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Dayonna Carson and Danae Wnuk Accepted Into Inaugural ‘Chattanooga As Text’ Program

DAYONNA CARSON AND DANAE WNUK ACCEPTED INTO THE INAGURAL CHATTANOOGA AS TEXT PROGRAM --  The CAT girls pose for a photo at the Final Pitch Presentation.

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DAYONNA CARSON AND DANAE WNUK ACCEPTED INTO THE INAGURAL CHATTANOOGA AS TEXT PROGRAM -- The CAT girls pose for a photo at the Final Pitch Presentation.

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Cassandra Castillo, Staff Writer

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The city of Chattanooga has a lot to offer, from murals on abandoned buildings to beautiful statues on the side of the street, but there are some things around the city that could be improved. That is why the Chattanooga as Text Program decided to gather a group of high school girls who could innovate places around our city.

There is always room for improvement as seen by Dr. Autumn Graves, founder of Chattanooga As Text. This organization, the first of its kind, was created for placemaking. Placemaking is the practice of looking at a place with the idea of reinventing or improving it to meet the needs of others.

“The reason why the program was named Chattanooga as Text is because we were asked to redefine what is considered text. To get to a more complete understanding of the word, we took pictures of different areas of the city and basically had to describe them,” projected Dayonna Carson, a sophomore at Central, “We would look at our surroundings of statues and other artwork and we would try and think, ‘How does this define us?’ ‘How does that make us different from other people?’ or ‘How does this contribute to the atmosphere and background of this specific location?’ In the end, we realized that culture as well as the objects around us act as a type of ‘text’ since they can guide us and explain how certain areas came to be.”

Girls from different high schools across Chattanooga were chosen for the challenge of reinventing their city. During the summer, they toured Chattanooga in search of potential improvements.

The 12 girls were separated into groups of four, where they came up with a problem that needed to be solved which could benefit the community. Danae Wnuk, a sophomore at Central, and her group decided to conquer the issue of mental illness, predominantly in teens.

“We wanted to create a film festival that partnered with Chattanooga’s film festival. It could be an annual thing where we could ask people to submit a film each year, that way we can have a different theme every year,” explained Wnuk, “We would spread the word through schools because we want students to be the ones that work on those films.”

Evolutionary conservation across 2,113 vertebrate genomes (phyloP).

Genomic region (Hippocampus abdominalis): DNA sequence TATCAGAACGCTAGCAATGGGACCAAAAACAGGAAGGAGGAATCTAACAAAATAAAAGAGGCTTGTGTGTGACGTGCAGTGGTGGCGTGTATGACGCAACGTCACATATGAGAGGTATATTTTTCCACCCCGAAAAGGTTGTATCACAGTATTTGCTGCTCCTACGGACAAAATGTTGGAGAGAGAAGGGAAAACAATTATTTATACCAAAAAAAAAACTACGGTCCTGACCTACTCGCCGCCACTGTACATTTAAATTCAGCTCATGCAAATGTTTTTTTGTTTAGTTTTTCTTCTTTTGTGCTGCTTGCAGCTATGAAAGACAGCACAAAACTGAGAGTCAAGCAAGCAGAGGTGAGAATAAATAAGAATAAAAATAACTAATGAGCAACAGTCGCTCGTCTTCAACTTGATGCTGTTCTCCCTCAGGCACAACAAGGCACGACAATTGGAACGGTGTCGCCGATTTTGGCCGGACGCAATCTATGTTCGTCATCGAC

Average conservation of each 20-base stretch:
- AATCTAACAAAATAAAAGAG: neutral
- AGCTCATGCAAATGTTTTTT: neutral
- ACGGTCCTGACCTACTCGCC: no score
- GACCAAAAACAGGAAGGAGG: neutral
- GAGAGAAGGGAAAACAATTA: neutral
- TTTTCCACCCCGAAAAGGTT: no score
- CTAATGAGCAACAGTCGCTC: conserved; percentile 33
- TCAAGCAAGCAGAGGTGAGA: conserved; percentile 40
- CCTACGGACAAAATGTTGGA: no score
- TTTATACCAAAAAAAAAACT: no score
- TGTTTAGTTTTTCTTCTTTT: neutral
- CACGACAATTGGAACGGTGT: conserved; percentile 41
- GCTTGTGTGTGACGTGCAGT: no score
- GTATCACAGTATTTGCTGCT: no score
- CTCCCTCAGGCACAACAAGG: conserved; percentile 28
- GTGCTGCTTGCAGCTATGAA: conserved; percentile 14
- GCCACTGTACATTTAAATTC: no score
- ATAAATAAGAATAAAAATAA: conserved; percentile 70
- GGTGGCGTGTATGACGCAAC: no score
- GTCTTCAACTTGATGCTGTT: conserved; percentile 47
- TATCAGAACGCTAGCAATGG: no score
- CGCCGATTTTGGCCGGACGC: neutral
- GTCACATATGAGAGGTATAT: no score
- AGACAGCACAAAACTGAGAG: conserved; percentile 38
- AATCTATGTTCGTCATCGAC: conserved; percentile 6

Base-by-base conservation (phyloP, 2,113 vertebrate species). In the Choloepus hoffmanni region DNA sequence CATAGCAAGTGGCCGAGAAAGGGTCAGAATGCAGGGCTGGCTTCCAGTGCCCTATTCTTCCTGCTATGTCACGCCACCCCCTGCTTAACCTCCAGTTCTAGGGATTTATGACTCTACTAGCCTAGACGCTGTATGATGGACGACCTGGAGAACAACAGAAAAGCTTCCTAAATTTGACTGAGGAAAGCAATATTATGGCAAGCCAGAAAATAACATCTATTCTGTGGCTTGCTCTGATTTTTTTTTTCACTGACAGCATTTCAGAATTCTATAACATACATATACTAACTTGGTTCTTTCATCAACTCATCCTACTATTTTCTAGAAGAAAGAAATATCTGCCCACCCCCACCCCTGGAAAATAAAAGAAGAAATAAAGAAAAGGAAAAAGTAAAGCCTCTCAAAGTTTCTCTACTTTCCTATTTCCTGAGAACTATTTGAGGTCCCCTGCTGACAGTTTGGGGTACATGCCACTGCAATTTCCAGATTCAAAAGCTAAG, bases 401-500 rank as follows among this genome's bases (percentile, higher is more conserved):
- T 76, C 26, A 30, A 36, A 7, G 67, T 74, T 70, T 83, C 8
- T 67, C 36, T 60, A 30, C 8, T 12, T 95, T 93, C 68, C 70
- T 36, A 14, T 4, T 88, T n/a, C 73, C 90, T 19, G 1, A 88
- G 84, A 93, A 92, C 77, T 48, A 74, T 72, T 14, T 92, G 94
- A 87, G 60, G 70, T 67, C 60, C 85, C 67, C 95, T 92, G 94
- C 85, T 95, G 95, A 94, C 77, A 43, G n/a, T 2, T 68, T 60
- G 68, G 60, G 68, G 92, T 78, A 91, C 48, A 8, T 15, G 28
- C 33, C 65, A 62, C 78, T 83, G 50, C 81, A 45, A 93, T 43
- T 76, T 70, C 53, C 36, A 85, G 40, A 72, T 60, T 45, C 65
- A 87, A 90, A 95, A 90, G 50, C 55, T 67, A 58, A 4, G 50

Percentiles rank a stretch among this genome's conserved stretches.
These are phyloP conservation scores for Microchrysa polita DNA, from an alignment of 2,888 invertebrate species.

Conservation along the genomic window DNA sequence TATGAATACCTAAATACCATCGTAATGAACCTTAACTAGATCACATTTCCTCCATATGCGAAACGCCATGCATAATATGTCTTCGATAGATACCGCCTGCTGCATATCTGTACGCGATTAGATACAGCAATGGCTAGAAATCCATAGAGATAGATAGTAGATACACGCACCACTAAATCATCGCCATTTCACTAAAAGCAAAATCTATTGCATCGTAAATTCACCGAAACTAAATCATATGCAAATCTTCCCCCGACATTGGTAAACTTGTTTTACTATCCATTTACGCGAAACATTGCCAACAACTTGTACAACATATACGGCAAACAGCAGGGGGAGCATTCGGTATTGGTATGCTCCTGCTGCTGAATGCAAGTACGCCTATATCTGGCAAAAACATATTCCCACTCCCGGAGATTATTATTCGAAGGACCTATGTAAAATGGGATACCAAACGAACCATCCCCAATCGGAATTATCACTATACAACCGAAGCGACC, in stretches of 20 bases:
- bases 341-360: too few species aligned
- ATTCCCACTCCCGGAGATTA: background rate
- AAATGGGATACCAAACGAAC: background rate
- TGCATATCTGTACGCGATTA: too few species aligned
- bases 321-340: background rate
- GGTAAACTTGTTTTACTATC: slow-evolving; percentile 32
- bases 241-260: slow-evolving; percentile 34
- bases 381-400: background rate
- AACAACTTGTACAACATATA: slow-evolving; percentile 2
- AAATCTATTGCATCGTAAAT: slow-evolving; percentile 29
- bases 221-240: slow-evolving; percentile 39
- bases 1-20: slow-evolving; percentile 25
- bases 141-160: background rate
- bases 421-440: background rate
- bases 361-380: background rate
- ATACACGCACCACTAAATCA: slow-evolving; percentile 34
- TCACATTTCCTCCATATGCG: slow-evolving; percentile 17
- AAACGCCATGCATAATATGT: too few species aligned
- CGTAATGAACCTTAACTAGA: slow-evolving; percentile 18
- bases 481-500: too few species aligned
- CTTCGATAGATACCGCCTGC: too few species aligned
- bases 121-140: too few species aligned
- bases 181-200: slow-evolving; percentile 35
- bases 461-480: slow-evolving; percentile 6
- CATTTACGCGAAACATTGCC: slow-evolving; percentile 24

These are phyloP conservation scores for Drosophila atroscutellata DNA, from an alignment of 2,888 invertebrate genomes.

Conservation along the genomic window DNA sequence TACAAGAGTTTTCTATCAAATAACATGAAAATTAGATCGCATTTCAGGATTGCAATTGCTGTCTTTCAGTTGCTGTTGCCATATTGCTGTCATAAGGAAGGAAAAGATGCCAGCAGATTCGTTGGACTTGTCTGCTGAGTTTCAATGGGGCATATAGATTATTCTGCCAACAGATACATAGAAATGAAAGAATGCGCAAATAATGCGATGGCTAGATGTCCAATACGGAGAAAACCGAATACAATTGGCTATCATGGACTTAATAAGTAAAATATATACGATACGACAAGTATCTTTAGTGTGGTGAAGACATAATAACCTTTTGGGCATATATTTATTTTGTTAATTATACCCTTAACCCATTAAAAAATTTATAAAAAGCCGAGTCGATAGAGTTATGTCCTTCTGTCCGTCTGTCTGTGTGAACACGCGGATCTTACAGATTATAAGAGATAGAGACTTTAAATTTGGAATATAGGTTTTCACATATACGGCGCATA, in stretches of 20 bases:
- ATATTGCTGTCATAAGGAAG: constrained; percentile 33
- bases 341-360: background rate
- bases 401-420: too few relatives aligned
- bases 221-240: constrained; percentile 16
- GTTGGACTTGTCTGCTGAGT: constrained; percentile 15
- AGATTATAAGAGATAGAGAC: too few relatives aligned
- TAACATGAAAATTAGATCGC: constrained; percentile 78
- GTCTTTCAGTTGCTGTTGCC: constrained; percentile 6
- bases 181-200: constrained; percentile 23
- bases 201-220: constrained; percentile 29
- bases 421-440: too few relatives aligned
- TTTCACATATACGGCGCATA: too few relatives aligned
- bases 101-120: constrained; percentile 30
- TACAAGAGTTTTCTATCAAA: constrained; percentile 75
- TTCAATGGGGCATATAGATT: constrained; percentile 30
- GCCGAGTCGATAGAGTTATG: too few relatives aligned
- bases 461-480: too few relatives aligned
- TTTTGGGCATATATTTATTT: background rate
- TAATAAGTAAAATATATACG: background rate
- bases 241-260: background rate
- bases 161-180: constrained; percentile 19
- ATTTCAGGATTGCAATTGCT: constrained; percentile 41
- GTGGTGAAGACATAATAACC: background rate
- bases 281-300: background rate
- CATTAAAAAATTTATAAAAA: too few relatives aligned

Dayonna Carson considered the under-representation of arts in schools.

“Our group wanted to tackle the under-representation of art in schools, so we planned to have a travelling art bus that allows kids to understand the different types of art techniques, and ultimately gain exposure to the many art forms out there,” expressed Carson.

Her team prevailed at the final pitch in front of the many stake holders that had the resources to make these ideas into a reality.

Another group addressed the issue of homelessness, primarily focusing on veterans. They thought about creating gardens in people’s homes where the homeless would help the owners grow the produce. Once the crops were ripe, the owners would gain a percentage of the vegetables and fruits produced while the homeless sold the rest of the produce at a market, or took what they needed. The groups hoped that this process would both bring organic produce to those around the community and give the homeless employment and food.

Mrs. Hooper, the gifted teacher at Central, was the one who announced that there would be an event that the girls could attend, which awarded them with an iPad, and would add substance to their résumés. She added that it would be an amazing opportunity to gain presentation, social, and other essential skills.

“Initially, I didn’t know what the program was. I had an idea of what their mission was, but I wanted to learn more. I wanted to know what goes through people’s heads when they make crucial decisions for the inhabitants of a city. There’s lots of places in the area that need to be revamped since they are useless now. I wanted to improve these places myself because I’m very disappointed with how they look,” conveyed Carson.

There were many activities in which they participated in. Some examples include three yoga sessions, an escape room adventure, camping, and meeting with the mayor, where they asked Mr. Andy Berke questions about the city.

“It was interesting and I learned a lot about what they taught. I also gained many skills in placemaking and social entrepreneurship,” mentioned Wnuk.

“For me, it was very enlightening and fun. I got to learn a lot more about what goes into making a business. I used to think that all businesses were out for our money,” added Carson.

They both learned to make connections along with being more presentable. They assimilated the process of creating a business and making it successful.

“You need to ask the people, the community, what they want to see change,” acknowledged Carson.

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Dayonna Carson and Danae Wnuk Accepted Into Inaugural ‘Chattanooga As Text’ Program